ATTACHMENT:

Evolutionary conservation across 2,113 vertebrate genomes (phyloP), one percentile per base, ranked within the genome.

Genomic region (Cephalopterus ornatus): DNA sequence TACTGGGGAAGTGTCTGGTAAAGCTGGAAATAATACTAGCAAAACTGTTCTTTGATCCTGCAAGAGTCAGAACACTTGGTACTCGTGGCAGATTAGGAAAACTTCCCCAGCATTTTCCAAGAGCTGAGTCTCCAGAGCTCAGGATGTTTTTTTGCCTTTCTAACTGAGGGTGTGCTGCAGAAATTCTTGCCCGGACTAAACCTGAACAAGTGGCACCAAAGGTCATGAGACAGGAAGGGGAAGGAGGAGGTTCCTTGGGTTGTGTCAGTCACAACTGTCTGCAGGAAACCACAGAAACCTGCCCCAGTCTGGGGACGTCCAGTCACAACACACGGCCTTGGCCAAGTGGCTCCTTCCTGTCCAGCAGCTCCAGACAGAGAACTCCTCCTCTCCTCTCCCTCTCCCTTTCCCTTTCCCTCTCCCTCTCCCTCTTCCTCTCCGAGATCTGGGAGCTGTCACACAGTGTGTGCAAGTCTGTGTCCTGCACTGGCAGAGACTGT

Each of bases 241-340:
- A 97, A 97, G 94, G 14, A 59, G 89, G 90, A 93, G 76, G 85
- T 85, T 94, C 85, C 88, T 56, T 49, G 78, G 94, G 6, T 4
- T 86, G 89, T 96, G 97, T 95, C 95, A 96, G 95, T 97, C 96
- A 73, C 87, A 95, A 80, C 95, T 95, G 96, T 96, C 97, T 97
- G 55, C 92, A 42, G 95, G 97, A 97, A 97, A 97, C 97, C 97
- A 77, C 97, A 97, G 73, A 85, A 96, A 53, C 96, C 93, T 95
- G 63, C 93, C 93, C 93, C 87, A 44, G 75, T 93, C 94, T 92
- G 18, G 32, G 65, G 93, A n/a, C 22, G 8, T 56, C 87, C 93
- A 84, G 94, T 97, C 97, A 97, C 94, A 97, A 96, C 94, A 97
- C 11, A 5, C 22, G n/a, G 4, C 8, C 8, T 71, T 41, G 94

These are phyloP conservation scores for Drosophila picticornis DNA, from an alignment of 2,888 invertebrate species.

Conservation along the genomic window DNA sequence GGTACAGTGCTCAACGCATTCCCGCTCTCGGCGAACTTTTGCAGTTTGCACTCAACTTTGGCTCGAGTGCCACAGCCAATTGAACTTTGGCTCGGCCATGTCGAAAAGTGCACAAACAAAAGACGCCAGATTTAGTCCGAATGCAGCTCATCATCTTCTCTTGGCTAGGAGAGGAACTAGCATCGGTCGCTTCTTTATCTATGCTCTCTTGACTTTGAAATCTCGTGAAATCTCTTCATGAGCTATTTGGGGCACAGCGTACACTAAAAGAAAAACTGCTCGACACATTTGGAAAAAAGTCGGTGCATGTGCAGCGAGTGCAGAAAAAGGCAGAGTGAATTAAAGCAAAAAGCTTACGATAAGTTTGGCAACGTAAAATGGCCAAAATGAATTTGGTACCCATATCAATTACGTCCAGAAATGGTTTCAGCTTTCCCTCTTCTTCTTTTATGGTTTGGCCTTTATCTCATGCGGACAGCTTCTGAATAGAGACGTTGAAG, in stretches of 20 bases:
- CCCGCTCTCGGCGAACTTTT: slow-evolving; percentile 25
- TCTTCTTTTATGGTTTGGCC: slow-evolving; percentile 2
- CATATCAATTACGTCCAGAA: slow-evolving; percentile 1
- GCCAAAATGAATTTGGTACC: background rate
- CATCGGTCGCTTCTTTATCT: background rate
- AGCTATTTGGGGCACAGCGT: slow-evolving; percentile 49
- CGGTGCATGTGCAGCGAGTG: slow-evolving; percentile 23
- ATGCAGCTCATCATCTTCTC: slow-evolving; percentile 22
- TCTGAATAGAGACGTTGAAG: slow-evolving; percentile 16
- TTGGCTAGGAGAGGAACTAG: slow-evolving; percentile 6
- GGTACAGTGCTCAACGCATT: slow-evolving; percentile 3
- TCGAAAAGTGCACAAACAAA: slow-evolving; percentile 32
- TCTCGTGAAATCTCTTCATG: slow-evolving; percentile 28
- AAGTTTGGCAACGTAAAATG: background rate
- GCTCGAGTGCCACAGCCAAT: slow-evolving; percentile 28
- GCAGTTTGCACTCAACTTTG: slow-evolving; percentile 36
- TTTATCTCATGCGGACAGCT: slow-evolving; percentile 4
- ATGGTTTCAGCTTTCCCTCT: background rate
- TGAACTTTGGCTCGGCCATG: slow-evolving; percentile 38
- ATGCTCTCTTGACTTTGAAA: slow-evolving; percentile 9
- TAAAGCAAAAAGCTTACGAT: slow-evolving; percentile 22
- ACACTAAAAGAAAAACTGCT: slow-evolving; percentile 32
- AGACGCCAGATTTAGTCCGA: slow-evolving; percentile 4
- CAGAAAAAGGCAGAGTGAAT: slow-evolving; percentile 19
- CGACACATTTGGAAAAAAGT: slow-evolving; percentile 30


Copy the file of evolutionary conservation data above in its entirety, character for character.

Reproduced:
Evolutionary conservation across 2,113 vertebrate genomes (phyloP), one percentile per base, ranked within the genome.

Genomic region (Cephalopterus ornatus): DNA sequence TACTGGGGAAGTGTCTGGTAAAGCTGGAAATAATACTAGCAAAACTGTTCTTTGATCCTGCAAGAGTCAGAACACTTGGTACTCGTGGCAGATTAGGAAAACTTCCCCAGCATTTTCCAAGAGCTGAGTCTCCAGAGCTCAGGATGTTTTTTTGCCTTTCTAACTGAGGGTGTGCTGCAGAAATTCTTGCCCGGACTAAACCTGAACAAGTGGCACCAAAGGTCATGAGACAGGAAGGGGAAGGAGGAGGTTCCTTGGGTTGTGTCAGTCACAACTGTCTGCAGGAAACCACAGAAACCTGCCCCAGTCTGGGGACGTCCAGTCACAACACACGGCCTTGGCCAAGTGGCTCCTTCCTGTCCAGCAGCTCCAGACAGAGAACTCCTCCTCTCCTCTCCCTCTCCCTTTCCCTTTCCCTCTCCCTCTCCCTCTTCCTCTCCGAGATCTGGGAGCTGTCACACAGTGTGTGCAAGTCTGTGTCCTGCACTGGCAGAGACTGT

Each of bases 241-340:
- A 97, A 97, G 94, G 14, A 59, G 89, G 90, A 93, G 76, G 85
- T 85, T 94, C 85, C 88, T 56, T 49, G 78, G 94, G 6, T 4
- T 86, G 89, T 96, G 97, T 95, C 95, A 96, G 95, T 97, C 96
- A 73, C 87, A 95, A 80, C 95, T 95, G 96, T 96, C 97, T 97
- G 55, C 92, A 42, G 95, G 97, A 97, A 97, A 97, C 97, C 97
- A 77, C 97, A 97, G 73, A 85, A 96, A 53, C 96, C 93, T 95
- G 63, C 93, C 93, C 93, C 87, A 44, G 75, T 93, C 94, T 92
- G 18, G 32, G 65, G 93, A n/a, C 22, G 8, T 56, C 87, C 93
- A 84, G 94, T 97, C 97, A 97, C 94, A 97, A 96, C 94, A 97
- C 11, A 5, C 22, G n/a, G 4, C 8, C 8, T 71, T 41, G 94

These are phyloP conservation scores for Drosophila picticornis DNA, from an alignment of 2,888 invertebrate species.

Conservation along the genomic window DNA sequence GGTACAGTGCTCAACGCATTCCCGCTCTCGGCGAACTTTTGCAGTTTGCACTCAACTTTGGCTCGAGTGCCACAGCCAATTGAACTTTGGCTCGGCCATGTCGAAAAGTGCACAAACAAAAGACGCCAGATTTAGTCCGAATGCAGCTCATCATCTTCTCTTGGCTAGGAGAGGAACTAGCATCGGTCGCTTCTTTATCTATGCTCTCTTGACTTTGAAATCTCGTGAAATCTCTTCATGAGCTATTTGGGGCACAGCGTACACTAAAAGAAAAACTGCTCGACACATTTGGAAAAAAGTCGGTGCATGTGCAGCGAGTGCAGAAAAAGGCAGAGTGAATTAAAGCAAAAAGCTTACGATAAGTTTGGCAACGTAAAATGGCCAAAATGAATTTGGTACCCATATCAATTACGTCCAGAAATGGTTTCAGCTTTCCCTCTTCTTCTTTTATGGTTTGGCCTTTATCTCATGCGGACAGCTTCTGAATAGAGACGTTGAAG, in stretches of 20 bases:
- CCCGCTCTCGGCGAACTTTT: slow-evolving; percentile 25
- TCTTCTTTTATGGTTTGGCC: slow-evolving; percentile 2
- CATATCAATTACGTCCAGAA: slow-evolving; percentile 1
- GCCAAAATGAATTTGGTACC: background rate
- CATCGGTCGCTTCTTTATCT: background rate
- AGCTATTTGGGGCACAGCGT: slow-evolving; percentile 49
- CGGTGCATGTGCAGCGAGTG: slow-evolving; percentile 23
- ATGCAGCTCATCATCTTCTC: slow-evolving; percentile 22
- TCTGAATAGAGACGTTGAAG: slow-evolving; percentile 16
- TTGGCTAGGAGAGGAACTAG: slow-evolving; percentile 6
- GGTACAGTGCTCAACGCATT: slow-evolving; percentile 3
- TCGAAAAGTGCACAAACAAA: slow-evolving; percentile 32
- TCTCGTGAAATCTCTTCATG: slow-evolving; percentile 28
- AAGTTTGGCAACGTAAAATG: background rate
- GCTCGAGTGCCACAGCCAAT: slow-evolving; percentile 28
- GCAGTTTGCACTCAACTTTG: slow-evolving; percentile 36
- TTTATCTCATGCGGACAGCT: slow-evolving; percentile 4
- ATGGTTTCAGCTTTCCCTCT: background rate
- TGAACTTTGGCTCGGCCATG: slow-evolving; percentile 38
- ATGCTCTCTTGACTTTGAAA: slow-evolving; percentile 9
- TAAAGCAAAAAGCTTACGAT: slow-evolving; percentile 22
- ACACTAAAAGAAAAACTGCT: slow-evolving; percentile 32
- AGACGCCAGATTTAGTCCGA: slow-evolving; percentile 4
- CAGAAAAAGGCAGAGTGAAT: slow-evolving; percentile 19
- CGACACATTTGGAAAAAAGT: slow-evolving; percentile 30